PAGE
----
As Charlie discovers that he likes girls that are unconventionally beautiful to books that require him to be a filter not a sponge to the realization that truly loving someone is about wanting to see not hurt at all, even if it means being apart, you see him grow on the pages in front of you and transform from an insecure kid to a growing young adult. And as he comes to the realization that in order to reach his full potential in life he needs to stop being a wallflower, you can’t but share his infamous sentence and say it out loud: “And in that moment, I swear we were infinite.”

Teenagers should read more of this and less of Justin Bieber related things.

8/10

Fifty Shades Trilogy: Fifty Shades Darker – Book Review (EL James)

After the torture read that was Fifty Shades of Grey (my review), I braced myself for the second book. A sane person would have stopped reading but being the masochist that I am, I wanted to know if these books, which are still selling like hotcakes, actually had anything more to them than the sex scenes upon sex scenes which filled their pages, ultimately becoming useless and skippable.

The second book in the Fifty Shades trilogy, titled Fifty Shades Darker, doesn’t stray away much from its predecessor. But as the title suggests, it runs deeper into what the first book lacked: a tangible story.

Fifty Shades Darker picks up where Grey left off: Ana had left Christian after he beat her in one of his sexual escapades. She then starts to sink in to despair, as is typical for similar characters in other books (Yes, Twilight comes to mind). Luckily enough, that doesn’t last a whole book. A few pages later Ana encounters Christian and ends up in his arms again without much struggle. This time, however, their relationship won’t be the same. New boundaries need to be set and new rules need to be instilled. As the story progresses, Ana starts to become fearful about the prospect of Christian leaving her for someone else when he gets bored of her and the “vanilla” relationship they have. On the other hand, Christian finds in Ana a reason for living (the billions upon billions that he has are not enough) and is equally fearful about her leaving him.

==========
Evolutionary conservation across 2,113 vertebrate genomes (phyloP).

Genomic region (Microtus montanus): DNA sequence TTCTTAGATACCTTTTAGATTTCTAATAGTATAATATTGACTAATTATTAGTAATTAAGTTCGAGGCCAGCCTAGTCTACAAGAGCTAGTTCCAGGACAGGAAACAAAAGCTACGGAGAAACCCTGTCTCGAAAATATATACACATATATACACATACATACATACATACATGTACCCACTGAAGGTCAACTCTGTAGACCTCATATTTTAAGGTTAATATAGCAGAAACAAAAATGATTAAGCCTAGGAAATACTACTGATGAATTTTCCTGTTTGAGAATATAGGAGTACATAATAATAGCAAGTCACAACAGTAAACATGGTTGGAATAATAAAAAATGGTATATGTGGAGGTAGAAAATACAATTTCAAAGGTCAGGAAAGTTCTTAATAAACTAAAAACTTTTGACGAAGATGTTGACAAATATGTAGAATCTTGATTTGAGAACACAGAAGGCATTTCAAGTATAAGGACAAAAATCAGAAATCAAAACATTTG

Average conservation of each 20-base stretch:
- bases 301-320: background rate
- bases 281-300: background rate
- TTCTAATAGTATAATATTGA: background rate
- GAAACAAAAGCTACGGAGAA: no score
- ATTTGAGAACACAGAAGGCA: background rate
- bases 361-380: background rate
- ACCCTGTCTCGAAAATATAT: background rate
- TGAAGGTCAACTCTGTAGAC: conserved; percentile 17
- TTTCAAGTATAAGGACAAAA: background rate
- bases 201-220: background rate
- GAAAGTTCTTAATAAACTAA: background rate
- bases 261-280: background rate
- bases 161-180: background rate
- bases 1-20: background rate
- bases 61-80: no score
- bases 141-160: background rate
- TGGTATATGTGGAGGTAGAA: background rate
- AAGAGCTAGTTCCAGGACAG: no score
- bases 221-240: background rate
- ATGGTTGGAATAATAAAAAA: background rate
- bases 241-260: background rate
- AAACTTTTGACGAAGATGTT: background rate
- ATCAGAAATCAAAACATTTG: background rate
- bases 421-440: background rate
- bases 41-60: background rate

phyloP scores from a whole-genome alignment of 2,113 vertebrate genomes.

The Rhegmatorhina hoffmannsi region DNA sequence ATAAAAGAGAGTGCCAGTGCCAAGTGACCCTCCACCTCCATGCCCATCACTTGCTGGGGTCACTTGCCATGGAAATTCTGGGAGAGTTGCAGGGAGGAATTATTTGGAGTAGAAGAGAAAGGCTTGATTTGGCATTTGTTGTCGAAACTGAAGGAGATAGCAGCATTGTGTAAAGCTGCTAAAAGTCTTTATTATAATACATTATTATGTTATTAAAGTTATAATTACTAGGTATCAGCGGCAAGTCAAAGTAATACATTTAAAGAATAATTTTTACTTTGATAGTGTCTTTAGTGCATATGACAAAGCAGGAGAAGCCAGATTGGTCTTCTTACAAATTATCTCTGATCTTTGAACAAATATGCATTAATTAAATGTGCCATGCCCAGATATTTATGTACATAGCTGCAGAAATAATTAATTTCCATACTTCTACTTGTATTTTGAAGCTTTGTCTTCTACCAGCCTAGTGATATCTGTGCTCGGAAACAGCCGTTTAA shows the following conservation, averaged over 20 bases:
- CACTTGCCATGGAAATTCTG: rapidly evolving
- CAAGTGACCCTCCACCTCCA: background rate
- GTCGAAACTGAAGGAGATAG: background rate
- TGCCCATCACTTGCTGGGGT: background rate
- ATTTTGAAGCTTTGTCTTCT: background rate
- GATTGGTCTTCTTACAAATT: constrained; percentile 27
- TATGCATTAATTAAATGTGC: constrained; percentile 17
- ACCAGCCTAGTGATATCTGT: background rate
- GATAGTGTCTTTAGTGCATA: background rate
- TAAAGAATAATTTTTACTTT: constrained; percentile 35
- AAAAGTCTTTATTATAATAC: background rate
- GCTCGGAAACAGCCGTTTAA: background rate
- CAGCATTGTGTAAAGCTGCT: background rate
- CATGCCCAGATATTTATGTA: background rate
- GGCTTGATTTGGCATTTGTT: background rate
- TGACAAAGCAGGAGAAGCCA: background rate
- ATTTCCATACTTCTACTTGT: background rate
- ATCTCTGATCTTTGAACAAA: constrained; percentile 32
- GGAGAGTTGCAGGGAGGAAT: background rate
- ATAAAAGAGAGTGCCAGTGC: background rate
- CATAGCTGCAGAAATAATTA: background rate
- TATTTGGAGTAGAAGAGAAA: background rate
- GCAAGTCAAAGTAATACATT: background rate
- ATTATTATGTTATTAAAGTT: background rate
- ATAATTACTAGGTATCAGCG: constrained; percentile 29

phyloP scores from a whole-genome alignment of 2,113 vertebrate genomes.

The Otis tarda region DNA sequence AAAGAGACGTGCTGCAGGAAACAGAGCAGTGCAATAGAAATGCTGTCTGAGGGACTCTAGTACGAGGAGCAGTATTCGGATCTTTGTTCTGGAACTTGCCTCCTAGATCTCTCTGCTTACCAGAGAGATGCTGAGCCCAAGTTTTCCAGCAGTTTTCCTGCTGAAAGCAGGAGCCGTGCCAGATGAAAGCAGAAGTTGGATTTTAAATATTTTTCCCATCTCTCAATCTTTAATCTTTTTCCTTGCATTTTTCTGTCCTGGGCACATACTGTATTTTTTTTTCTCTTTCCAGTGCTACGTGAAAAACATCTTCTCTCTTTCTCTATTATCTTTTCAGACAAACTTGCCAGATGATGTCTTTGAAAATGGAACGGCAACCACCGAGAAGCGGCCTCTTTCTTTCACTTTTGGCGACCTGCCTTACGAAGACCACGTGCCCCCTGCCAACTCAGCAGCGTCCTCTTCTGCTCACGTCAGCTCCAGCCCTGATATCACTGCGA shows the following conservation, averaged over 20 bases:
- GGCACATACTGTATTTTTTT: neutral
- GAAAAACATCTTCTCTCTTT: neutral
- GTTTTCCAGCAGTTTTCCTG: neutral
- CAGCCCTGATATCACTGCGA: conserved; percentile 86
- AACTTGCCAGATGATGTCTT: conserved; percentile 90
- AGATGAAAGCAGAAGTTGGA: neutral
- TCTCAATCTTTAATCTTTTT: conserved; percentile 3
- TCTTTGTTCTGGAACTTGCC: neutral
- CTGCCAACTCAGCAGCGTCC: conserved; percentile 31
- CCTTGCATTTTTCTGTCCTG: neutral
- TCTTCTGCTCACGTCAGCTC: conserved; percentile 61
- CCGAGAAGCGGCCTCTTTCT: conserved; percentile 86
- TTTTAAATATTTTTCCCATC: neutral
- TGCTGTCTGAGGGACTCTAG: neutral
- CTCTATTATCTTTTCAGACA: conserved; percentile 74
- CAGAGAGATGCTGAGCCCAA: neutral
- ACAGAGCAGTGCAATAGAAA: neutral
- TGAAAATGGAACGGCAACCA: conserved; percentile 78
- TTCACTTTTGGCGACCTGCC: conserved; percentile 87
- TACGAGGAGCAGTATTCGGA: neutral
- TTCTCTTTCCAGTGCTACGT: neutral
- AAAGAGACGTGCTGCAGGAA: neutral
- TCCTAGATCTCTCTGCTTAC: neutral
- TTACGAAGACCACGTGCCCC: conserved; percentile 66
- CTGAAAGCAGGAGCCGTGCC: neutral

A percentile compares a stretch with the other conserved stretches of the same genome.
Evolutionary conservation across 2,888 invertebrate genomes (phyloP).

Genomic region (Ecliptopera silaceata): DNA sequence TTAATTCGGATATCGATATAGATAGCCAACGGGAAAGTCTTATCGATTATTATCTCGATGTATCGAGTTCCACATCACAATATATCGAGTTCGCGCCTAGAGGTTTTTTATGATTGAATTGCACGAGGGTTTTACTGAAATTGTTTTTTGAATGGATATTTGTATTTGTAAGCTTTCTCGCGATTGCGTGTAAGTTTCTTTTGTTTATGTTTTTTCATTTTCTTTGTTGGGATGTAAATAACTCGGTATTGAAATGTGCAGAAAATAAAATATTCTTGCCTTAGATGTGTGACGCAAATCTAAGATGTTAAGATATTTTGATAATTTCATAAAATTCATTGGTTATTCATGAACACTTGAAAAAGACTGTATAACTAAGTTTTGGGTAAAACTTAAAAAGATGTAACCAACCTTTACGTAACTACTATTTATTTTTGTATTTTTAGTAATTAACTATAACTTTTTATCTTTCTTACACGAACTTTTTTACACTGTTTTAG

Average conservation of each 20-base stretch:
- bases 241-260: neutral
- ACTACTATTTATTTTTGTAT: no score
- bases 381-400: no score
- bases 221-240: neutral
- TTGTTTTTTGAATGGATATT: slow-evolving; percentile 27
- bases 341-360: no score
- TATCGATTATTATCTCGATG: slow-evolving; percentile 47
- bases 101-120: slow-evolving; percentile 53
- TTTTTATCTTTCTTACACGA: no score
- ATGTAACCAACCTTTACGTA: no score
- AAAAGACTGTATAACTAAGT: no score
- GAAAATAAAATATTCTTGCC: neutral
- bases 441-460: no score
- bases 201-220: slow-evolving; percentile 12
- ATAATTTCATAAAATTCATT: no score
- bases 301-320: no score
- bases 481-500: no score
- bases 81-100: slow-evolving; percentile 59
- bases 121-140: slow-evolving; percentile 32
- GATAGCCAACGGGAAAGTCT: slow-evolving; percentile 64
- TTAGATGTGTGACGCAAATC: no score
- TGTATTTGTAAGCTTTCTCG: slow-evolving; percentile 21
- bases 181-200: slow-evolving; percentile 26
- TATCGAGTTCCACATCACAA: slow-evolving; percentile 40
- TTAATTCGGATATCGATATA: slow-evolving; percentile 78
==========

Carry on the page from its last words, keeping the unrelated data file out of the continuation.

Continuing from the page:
As their “relationship” grows, one of Christian’s ex-subs who had never lost her fixation on him returns with a vengeance while Ana faces trouble at the publishing house she’s working at with her overly flirtatious boss.

That’s book two in a nutshell.

Is it better than book one? Only slightly. Fifty Shades Darker delves deeper and goes darker into what made Christian the sadist BDSM-loving person that he is but those insights into the character’s personality are so diluted by the overly abundant sex scenes that they eventually become irrelevant.

Ana is still as useless a character as she was in book one. Even the “improvement” to her relationship with Christian don’t rub off on her – no pun intended – to give her some spine. In fact, she even melts further into the man she’s in love with, becoming more and more useless with each passing page. She “flushes” at every turn of the page. Her infamous “oh my” is blurted out countless times. Her Macbook Pro is still called the “mean machine.” Everything about her is still the same – except much staler and when her being as stale as it can get in Fifty Shades of Grey, that’s saying something.

If you’re the person reading Fifty Shades for the sex scenes (I’m not judging), you won’t be disappointed. As I said, Fifty Shades Darker doesn’t run short on them. Among the places that get a taste of Ana and Christian’s undying libido there’s a pool table, an elevator, their corresponding apartments and a boat’s deck, just to name a few.

Fifty Shades Darker manages to go a few shades deeper than its predecessor but that’s nowhere near enough to turn this erotic “thing” a novel worth reading. The characters still use the same cues for sex. Whatever plot that takes place is as predictable as it can get and that’s without even going into the overly repetitive writing style which gets even worse on this.

Why did I read these? Yes, I read all three books a few months ago. Well, horrible as they are, they were still better than the medical school material I had to study.

3/10